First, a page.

In order to afford the seven-month trek, Davidson needs sponsorship from National Geographic, which comes with the condition that she allow a photographer to take photos of her at various points along her route. Davidson detests the intrusion into what she viewed as a one-woman-alone adventure, especially when the photographer (played well by Adam Driver) shows a lack of sensitivity to the Aboriginal people they encounter en route, but she has no choice. In the end, they become good friends, but she still groans almost every time he shows up.

Employing different styles throughout, Tracks is a haunting beautiful film about a woman who seems to be running away from all kinds of inner demons related to her traumatic childhood. While sometimes distracting, the flashbacks are kept to a minimum, with the focus being on the various setbacks and challenges Davidson faces on her walk across the Outback (including the hounding presence of tourists and reporters, who want a glimpse of the crazy ‘camel lady’).  

Tracks, which is directed by John Curran, uses some of these challenges to expose the racism and misogyny of the time, though one could question whether the making of the film is not in itself part of the media frenzy. In any event, Tracks gets a solid ***+. My mug is up. 

Tuesday, 8 July 2014


Chef is written, directed and stars Jon Favreau. That combination doesn’t always work, but Favreau pulls it off with this warm-hearted and funny road movie about Carl Casper, a chef (Favreau) in Los Angeles who is frustrated by the lack of control he has over what he can cook. His ex-wife (played by Sofia Vergara from Modern Family) cons him into taking a trip with her and his son to Miami and there she encourages him to consider getting his own food truck, which her ex-husband Marvin (a priceless cameo by Robert Downey, Jr.) just happens to be able to provide. And away we go, with the heart of the story not focusing on Carl’s success as a chef but on his relationship with his 10-year-old son, Percie, whom he has largely neglected in his obsession to be a successful chef.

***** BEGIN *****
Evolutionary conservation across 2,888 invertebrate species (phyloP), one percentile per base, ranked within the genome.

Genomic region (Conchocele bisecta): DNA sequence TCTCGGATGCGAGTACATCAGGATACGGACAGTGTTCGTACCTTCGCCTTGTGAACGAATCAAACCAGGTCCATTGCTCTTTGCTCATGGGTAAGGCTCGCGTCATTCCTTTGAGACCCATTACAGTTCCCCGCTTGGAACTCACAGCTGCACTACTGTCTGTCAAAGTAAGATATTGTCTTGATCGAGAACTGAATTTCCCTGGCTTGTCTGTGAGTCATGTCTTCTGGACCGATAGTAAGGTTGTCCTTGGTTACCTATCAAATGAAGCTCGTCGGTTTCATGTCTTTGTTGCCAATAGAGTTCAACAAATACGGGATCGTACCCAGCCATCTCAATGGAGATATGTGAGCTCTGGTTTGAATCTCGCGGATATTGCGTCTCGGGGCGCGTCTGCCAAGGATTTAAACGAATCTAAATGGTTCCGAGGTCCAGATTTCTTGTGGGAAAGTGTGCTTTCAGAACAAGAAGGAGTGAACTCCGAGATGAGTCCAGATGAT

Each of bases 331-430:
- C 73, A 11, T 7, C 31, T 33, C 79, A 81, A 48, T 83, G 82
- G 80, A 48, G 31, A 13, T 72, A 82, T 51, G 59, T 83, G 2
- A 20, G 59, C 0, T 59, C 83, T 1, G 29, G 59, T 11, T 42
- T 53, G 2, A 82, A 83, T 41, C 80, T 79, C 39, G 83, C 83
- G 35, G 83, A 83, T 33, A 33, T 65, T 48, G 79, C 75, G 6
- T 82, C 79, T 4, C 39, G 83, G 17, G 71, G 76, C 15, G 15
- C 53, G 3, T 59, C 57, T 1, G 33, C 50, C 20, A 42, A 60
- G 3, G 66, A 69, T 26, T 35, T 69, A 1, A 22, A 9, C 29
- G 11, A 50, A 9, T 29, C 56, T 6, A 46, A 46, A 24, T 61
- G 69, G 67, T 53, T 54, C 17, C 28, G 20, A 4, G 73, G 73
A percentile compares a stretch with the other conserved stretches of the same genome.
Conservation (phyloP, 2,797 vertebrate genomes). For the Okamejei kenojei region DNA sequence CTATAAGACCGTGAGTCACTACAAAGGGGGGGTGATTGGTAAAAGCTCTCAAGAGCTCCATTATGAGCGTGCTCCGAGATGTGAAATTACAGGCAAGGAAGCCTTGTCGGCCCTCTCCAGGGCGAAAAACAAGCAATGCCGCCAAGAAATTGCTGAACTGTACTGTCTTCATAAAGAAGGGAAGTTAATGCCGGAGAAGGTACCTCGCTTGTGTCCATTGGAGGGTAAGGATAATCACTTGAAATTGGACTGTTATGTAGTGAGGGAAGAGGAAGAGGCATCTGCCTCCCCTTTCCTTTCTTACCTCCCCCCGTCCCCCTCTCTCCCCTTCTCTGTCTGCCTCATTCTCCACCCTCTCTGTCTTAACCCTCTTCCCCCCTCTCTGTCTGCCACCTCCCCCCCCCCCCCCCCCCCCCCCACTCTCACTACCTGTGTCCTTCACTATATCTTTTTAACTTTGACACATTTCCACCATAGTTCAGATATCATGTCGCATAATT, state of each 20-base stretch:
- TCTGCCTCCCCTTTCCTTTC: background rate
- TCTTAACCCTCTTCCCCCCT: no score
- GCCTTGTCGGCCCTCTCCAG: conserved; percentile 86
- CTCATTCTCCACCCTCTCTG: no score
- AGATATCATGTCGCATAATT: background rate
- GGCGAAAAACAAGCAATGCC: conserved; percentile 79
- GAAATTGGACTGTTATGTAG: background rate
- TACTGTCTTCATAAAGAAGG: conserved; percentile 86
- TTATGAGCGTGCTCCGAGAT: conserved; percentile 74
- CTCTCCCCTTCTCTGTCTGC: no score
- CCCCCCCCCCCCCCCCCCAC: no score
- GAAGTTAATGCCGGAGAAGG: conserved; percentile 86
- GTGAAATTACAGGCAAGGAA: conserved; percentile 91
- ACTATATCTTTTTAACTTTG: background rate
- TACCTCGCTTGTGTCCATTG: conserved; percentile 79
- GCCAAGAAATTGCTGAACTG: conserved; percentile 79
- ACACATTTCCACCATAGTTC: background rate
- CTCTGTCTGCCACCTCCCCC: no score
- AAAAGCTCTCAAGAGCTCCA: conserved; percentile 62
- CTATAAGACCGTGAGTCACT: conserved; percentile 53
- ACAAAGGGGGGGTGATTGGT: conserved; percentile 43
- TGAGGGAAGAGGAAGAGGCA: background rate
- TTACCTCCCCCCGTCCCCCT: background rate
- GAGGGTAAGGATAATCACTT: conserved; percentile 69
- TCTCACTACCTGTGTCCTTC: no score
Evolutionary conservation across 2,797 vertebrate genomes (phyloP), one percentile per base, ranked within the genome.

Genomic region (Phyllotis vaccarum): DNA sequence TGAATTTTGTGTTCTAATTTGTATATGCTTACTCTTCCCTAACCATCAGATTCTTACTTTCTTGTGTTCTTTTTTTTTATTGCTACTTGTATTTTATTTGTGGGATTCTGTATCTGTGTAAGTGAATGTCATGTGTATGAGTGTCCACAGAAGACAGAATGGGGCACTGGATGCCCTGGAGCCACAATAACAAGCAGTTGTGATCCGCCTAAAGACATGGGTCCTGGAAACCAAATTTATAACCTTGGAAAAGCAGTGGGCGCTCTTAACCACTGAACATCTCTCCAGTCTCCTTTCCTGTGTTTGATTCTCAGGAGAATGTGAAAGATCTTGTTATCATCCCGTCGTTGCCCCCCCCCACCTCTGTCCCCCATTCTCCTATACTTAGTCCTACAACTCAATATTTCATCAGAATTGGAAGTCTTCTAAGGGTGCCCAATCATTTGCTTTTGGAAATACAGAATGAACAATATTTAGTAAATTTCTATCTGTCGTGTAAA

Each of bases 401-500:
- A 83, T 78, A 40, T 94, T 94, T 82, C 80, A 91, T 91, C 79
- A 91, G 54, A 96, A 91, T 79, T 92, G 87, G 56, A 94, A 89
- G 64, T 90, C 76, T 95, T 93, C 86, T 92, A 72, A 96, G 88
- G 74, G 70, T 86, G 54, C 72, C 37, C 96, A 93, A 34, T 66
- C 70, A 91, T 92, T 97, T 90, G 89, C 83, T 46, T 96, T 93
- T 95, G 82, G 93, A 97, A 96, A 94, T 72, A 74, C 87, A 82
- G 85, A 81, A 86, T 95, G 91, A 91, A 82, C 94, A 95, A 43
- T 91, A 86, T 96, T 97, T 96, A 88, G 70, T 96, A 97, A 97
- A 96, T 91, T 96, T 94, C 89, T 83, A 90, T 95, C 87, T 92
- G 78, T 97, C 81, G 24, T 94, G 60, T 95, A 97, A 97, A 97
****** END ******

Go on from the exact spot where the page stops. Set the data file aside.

A number of scenes in Chef didn’t quite work for me, but overall this is a wonderful film full of eccentric flawed characters who are all good people trying as best they can. It’s a rare kind of film that feels natural but doesn’t need to be dark; instead, it’s full of light, optimistic humanization. It’s all done in a way that feels real (not Hollywood), with great natural acting, great locations and a plot that moves with a slow quirky pace all its own. Some will of course find that boring. Chef isn’t very deep but its insights are good. 

Of particular note is Carl’s clash with a food critic, played by Oliver Platt. Without the scenes involving the critic, Chef gets a solid ***, but those scenes are worth half a star by themselves, especially if you add in the ‘cameo’ scenes involving Marvin and Molly (Scarlett Johansson), so I am giving Chef ***+ and recommend it to all.